Professor Roger Griffin and the Cambridge 36-inch telescope

R.F. Griffin’s career-long involvement with the 36-inch reflecting telescope, and its mirror & its dome, at the Institute of Astronomy, Cambridge, UK

First published here on 2021 November 24, and last modified on 2024 April 18
A 33-minute read

[PHOTO: 36-inch dome with Roger Griffin and telescope visible at open shutters: 43kB]

Above: Roger Griffin and the 36-inch telescope, seen through the open shutters of the dome. This photo was taken in the early 2000s from the roof of the 1951-vintage Workshop building, and shows the orange frame which holds the Coravel. (Photo: Roger Griffin collection)

An earlier version of this document was circulated privately on 2021 July 9 to assist members of the Institute of Astronomy (IoA) in familiarising themselves with the 36-inch telescope which few if any of them had had any occasion to visit, far less operate.

Roger’s death in 2021 February could have resulted in much of the content of this essay being permanently lost. However, I had taken an interest in my father’s stories, and had made notes of interesting/useful information relating to the 36-inch — only too well aware that otherwise precisely this eventuality would ultimately arise.

This document does not attempt to address the science which Roger (and others) conducted at this telescope, nor even his instruments themselves — both these categories (particularly the former) are well documented in peer-reviewed journals — but rather to record meta-science relating to the installation itself.

The following is factual (or stated as fact by Roger) and has been compiled from my notes, from emails, photographs and various items of paperwork which have come to light.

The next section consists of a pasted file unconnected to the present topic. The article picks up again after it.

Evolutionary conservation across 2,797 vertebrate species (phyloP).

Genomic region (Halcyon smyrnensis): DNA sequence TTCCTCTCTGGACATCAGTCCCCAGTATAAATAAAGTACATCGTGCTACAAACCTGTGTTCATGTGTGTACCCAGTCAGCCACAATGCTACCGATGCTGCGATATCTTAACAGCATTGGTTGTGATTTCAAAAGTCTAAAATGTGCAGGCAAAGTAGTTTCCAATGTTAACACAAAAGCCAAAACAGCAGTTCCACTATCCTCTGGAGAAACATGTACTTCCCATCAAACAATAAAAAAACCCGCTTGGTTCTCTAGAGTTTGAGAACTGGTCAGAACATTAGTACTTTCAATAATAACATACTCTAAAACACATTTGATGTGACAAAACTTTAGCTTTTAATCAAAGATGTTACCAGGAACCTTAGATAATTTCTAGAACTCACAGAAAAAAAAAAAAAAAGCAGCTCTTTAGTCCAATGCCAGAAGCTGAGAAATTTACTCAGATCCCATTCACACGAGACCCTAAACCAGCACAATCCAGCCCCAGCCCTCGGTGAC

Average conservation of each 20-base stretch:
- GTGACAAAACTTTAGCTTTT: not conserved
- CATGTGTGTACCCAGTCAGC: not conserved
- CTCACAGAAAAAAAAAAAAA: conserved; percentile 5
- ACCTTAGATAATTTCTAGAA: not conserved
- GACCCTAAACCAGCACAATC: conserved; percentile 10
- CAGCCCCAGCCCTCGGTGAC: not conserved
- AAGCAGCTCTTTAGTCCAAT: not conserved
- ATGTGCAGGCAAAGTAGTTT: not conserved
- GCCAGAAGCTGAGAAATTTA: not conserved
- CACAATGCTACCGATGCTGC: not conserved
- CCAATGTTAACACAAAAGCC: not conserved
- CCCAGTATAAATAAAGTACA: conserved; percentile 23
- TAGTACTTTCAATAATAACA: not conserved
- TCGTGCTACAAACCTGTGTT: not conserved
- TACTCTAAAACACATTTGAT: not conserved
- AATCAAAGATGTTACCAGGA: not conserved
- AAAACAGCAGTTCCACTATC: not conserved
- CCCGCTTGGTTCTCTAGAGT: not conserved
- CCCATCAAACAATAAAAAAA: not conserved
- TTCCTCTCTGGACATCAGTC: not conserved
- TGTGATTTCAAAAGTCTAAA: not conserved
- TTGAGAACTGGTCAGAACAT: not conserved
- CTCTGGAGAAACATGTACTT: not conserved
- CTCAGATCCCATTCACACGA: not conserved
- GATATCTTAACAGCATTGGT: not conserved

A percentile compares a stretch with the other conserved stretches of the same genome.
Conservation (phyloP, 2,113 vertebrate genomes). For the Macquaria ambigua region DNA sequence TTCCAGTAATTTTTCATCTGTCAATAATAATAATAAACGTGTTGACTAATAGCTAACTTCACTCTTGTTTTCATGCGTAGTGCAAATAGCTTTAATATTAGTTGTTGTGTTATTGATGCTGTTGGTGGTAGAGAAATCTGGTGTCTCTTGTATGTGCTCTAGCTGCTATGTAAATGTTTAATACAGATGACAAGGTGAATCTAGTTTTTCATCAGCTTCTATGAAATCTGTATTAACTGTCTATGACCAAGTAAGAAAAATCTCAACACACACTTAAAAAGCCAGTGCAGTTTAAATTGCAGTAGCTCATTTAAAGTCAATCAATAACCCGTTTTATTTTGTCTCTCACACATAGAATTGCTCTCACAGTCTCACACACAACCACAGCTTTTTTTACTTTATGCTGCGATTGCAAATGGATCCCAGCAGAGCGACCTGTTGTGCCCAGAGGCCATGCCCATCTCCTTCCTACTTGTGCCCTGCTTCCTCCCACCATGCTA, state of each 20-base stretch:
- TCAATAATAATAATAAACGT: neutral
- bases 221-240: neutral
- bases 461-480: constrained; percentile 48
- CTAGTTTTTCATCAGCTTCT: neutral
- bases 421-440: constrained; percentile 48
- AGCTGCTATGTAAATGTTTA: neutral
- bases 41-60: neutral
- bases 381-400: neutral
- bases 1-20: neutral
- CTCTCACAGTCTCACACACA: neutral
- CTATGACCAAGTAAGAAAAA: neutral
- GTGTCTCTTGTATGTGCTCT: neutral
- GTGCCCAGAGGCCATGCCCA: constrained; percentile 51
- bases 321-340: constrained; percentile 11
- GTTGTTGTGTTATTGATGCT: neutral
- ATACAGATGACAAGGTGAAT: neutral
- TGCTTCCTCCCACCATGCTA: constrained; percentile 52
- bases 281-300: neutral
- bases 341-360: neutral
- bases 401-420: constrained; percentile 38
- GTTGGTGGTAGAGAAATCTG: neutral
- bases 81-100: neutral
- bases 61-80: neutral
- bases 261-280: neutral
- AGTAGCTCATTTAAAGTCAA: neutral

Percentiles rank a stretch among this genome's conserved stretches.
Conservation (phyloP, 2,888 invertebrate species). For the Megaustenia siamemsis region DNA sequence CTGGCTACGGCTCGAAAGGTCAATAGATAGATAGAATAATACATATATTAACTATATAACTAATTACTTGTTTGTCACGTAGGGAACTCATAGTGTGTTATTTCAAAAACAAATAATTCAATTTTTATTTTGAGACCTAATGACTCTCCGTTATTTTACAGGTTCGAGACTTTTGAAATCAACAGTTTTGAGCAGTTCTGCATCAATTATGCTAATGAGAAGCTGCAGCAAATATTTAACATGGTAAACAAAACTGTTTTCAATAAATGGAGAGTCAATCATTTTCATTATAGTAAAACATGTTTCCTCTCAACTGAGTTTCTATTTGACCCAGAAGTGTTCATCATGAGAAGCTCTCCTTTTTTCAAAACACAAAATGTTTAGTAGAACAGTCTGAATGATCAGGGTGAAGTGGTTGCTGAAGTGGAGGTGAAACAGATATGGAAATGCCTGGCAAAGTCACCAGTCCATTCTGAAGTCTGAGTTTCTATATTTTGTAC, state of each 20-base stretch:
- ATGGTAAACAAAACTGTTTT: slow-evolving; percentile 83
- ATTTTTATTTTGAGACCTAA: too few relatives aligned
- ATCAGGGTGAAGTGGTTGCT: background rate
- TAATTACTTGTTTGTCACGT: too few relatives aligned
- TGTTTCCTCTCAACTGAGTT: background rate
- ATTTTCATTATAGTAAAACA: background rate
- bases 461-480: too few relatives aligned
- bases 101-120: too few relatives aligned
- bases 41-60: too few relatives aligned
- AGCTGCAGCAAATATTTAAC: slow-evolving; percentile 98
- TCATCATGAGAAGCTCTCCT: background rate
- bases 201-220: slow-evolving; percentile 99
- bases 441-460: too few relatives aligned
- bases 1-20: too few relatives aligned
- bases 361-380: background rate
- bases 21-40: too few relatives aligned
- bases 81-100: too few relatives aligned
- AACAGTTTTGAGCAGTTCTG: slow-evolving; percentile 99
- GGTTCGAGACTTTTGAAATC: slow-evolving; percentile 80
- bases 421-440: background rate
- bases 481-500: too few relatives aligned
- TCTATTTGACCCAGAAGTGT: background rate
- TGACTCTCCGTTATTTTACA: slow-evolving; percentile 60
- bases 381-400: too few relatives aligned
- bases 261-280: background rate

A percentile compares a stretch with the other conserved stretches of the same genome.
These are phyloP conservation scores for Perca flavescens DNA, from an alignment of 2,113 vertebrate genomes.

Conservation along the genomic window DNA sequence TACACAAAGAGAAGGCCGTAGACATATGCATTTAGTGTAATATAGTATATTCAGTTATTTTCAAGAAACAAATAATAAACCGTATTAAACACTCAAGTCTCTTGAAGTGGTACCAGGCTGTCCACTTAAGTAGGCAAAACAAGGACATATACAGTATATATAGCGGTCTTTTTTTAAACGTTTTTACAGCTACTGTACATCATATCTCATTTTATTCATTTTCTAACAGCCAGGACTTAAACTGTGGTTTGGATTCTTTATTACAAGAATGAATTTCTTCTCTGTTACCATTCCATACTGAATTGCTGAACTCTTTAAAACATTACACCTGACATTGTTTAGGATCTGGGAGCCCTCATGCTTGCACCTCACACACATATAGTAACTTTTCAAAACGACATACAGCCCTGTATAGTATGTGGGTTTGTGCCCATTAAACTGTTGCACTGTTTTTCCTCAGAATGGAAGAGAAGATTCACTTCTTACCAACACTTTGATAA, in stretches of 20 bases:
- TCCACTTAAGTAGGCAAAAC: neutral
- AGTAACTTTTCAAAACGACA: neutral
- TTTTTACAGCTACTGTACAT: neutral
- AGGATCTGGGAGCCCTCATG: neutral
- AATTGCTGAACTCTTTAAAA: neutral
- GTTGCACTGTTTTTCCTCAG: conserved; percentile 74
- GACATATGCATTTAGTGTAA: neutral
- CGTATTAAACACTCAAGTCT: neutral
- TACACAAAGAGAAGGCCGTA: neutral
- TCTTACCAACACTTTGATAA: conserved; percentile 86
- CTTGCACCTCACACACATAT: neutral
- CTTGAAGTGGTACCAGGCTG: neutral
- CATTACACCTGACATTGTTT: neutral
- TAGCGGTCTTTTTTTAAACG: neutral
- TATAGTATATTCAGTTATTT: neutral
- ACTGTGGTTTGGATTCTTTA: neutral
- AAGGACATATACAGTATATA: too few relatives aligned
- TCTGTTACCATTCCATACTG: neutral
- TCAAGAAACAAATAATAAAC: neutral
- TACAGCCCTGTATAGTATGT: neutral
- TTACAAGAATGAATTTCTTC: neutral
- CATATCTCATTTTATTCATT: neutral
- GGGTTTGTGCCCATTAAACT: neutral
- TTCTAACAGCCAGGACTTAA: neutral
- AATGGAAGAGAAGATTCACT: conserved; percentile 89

[PHOTO: Interior of 36-inch dome: 30kB]

Above: A photo of the observing floor, looking north-east from the top of the wooden staircase. Roger took this photo in early summer 1991 using his wide-angle (17mm) lens which he nicknamed “the estate-agent’s lens” [!]; he sought to illustrate the dome’s layout prior to the removal of his original spectrometer and its replacement with the Coravel.


[PHOTO: Observatory site and domes: 25kB]

Above: Roger took this north-east-facing view (among others) in late summer 1958 by climbing up one of two rickety wooden masts, used for an experimental radio-aerial in the field to the south of the Solar Physics Observatory (SPO). A guyline stabilising the mast cuts across the foreground. The 36-inch dome is nearest his camera. During the subsequent years, rows of conifers were planted between this vantage-point and the dome at Roger’s behest; the Workshop (mostly hidden behind the dome) and much of the SPO to its right were demolished; and then the Kavli and Battcock centres were built immediately beyond the 36-inch dome.

The Cambridge 36-inch reflecting telescope was built in 1951–55 by the firm of Sir Howard Grubb, Parsons & Co. at Newcastle-upon-Tyne. It is thought to be the largest telescope in the country by aperture. Its dome, 25½ feet (7.86 metres) in diameter(1), was built for a previous instrument(1) in 1912.

[PHOTO: Grubb Parsons logo plate: 17kB]

Roger Griffin saw the 36-inch telescope for the first time on 1955 October 27, when it must have been brand new. Barely 2 years later, on 1957 November 1, he used it for the first time, and almost immediately he set about making improvements to its spectrograph; within a decade he had developed his successful Photoelectric Radial-Velocity Spectrometer at this telescope, pioneering the cross-correlation method which subsequently became ubiquitous. By about 1980 he was the telescope’s sole user, and came to regard it as his own in all but name. By this time if not before, and thenceforth up to the end of his life, he took a proprietorial interest in the 36-inch.